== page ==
'Go get that': After Battle of Birkdale Jordan Spieth proves once again he is golf's Guy To Beat
British Open won, Masters demons conquered. Three legs of the grand slam complete, and all at 23
Spare a thought for Jordan Spieth’s party planner.
Tasked with arranging the American’s 24th birthday celebrations, four days after he clinched a first Claret Jug, in one of the most compelling finishes in major history? On you go, then. Try topping that.
At the close of play on Sunday, Spieth topped the leaderboard at Royal Birkdale and, when all is said and done, it feels as if he now sits proudly perched at the game’s summit, too.
For everything that the "Battle of Birkdale" gave us, Spieth reclaimed his title as golf’s Guy To Beat, irrespective of that fact Dustin Johnson still occupies the world No 1 spot or that Rory McIlroy has four grand slam victories to Spieth’s three. A staple member of the sport’s Fab Four going into the Merseyside major, the Teflon Texan appears to have gone solo. British Open won, Masters demons conquered. Three legs of the grand slam complete, and all at 23. In among the flurry of stats and broken records, that remains the standout: Spieth is 23 years old. Party hard.
“This day took more out of me than any day I've ever played golf,” Spieth said in the aftermath of a frazzled and fascinating final round. “Closing today was extremely important for the way I look at myself.”
Given what transpired, he should like what he sees. Spieth’s final five holes, lurching from hands on his head to bottom of a dune to behind the Titleist trucks and onto the practice range – potential Jean van de Velde territory – spoke to what sets him apart from the rest. That, when the pressure is at its highest, Spieth conjures his best.
The up-and-down on 13, almost holing his tee shot on 14, a 50-foot putt for eagle on 15 – “go get that” - birdies on 16 and on 17. The resolve and the resilience. Those are the intangibles that mark out Spieth as different to everyone else.
Even when questioning why he could not execute his shots, as he later conceded, why he sprayed left and flailed right, he found a way to win. Matt Kuchar went through holes 15 to 18 in two-under par. Spieth simply went through them better.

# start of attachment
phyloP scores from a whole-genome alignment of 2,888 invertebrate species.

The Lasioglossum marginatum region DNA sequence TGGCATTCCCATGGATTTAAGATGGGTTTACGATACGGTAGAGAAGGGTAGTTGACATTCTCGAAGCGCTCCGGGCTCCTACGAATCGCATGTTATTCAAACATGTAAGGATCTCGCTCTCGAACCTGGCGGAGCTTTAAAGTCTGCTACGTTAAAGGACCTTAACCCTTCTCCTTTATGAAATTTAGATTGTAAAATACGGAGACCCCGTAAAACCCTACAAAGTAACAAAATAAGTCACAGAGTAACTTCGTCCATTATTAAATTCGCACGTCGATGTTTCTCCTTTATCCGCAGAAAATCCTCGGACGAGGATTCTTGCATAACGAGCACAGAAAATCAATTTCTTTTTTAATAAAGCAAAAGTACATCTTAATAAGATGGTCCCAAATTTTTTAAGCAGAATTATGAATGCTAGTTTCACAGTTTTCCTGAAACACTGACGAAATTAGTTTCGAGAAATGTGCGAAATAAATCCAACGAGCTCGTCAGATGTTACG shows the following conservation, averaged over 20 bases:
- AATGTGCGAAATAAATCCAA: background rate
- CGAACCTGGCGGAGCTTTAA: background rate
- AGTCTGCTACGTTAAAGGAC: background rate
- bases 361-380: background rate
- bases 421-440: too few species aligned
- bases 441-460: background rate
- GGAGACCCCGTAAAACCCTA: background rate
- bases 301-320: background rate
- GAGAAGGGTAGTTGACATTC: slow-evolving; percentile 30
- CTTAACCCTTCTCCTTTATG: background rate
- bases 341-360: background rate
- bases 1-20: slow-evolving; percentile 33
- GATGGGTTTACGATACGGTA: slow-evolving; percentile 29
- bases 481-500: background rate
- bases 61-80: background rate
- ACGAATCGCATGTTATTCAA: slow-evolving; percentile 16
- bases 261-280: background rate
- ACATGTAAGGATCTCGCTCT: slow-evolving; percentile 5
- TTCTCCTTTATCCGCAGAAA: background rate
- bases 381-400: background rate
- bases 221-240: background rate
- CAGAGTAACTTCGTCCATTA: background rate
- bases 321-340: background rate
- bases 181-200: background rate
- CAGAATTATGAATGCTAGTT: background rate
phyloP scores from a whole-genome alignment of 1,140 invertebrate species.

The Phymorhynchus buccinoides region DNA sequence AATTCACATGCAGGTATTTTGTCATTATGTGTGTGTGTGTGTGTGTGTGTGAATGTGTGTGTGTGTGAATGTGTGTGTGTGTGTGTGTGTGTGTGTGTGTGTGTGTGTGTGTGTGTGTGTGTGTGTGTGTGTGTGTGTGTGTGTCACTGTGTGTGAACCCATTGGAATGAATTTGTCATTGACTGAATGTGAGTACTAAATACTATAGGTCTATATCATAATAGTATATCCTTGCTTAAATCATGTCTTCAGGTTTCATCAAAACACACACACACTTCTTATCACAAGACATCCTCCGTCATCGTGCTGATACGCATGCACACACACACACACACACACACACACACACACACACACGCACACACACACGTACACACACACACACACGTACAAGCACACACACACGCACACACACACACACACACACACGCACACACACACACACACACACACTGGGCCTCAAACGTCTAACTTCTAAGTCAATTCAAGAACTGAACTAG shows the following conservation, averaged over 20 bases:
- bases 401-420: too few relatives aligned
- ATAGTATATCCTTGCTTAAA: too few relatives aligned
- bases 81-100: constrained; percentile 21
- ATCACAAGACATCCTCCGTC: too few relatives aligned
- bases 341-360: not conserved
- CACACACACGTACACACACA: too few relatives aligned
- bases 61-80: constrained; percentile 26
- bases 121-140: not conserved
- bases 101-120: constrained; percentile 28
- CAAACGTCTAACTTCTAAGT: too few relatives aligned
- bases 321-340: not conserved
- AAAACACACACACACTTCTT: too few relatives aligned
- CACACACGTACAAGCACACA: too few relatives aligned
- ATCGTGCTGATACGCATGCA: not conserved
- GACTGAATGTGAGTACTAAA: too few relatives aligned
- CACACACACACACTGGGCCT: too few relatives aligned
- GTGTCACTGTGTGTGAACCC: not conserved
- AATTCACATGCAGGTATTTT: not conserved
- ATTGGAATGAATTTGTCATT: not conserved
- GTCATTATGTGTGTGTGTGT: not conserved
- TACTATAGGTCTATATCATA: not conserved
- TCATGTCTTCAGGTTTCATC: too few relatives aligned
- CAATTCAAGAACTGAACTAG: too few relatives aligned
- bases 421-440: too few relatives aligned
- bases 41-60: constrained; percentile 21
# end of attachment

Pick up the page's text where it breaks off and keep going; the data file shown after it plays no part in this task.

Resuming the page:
As Kuchar lamented as he sat alongside his conqueror in the scorer’s hut, pain etched across his face, “I got one-up with five to go. Jeez, you played some incredible golf from there.”
Incredible neatly sums it up. Spieth not only climbed out of the deepest of holes on 13, but he scaled a significant mental mountain as well. With his capitulation at the 2016 Masters still fresh in his mind, adding to the enormity of the task and to the tension on Sunday, he came through, proving he is a supreme fighter, an expert closer.
Of the past 10 times he has held a 54-hole lead, Spieth has got the job done all but once, at Augusta last year. That solitary blot on the copybook is what makes his British Open victory all the more impressive, much more so than if he had have breezed around Birkdale like he did the first three days. Spieth flailed but fought back. Pure grit and gumption dragged him through, at the same place Arnold Palmer was first celebrated in 1961 and then remembered again this year. Rather fitting, all in all.
Spieth will now be mentioned again alongside golf’s greats, squeezed between Jack Nicklaus and Tiger Woods as the youngest players to win three legs of the grand slam. Thus, he goes to Quail Hollow in two weeks’ time needing only the US PGA Championship to complete the set. The guy nicknamed “Golden Child” with all the most precious crowns in golf. Imagine.
The knock-on effect should be that Spieth’s win galvanises the rest. That McIlroy, Johnson, Jason Day et al view this as a gauntlet thrown down, as reason to take their game to another level. Just as Spieth did late on Sunday.
For now, the comparisons with distinguished predecessors are obvious, if not a little unfair, given Spieth’s final few holes contained a bit of Seve, a bit of Tiger and a bit of Jack to boot. But Jordan is his own man; an “absolute star” as McIlroy described him following an incomparable Sunday charge. Or as Nicklaus queried on Twitter as the drama unfolded, “is Jordan Spieth something else?”
Just like in 2015, Spieth has emerged once more as golf’s undisputed Guy To Beat. To use his vernacular, the challenge for the rest is to try and “go get that” back.
Updated: July 24, 2017 12:15 PM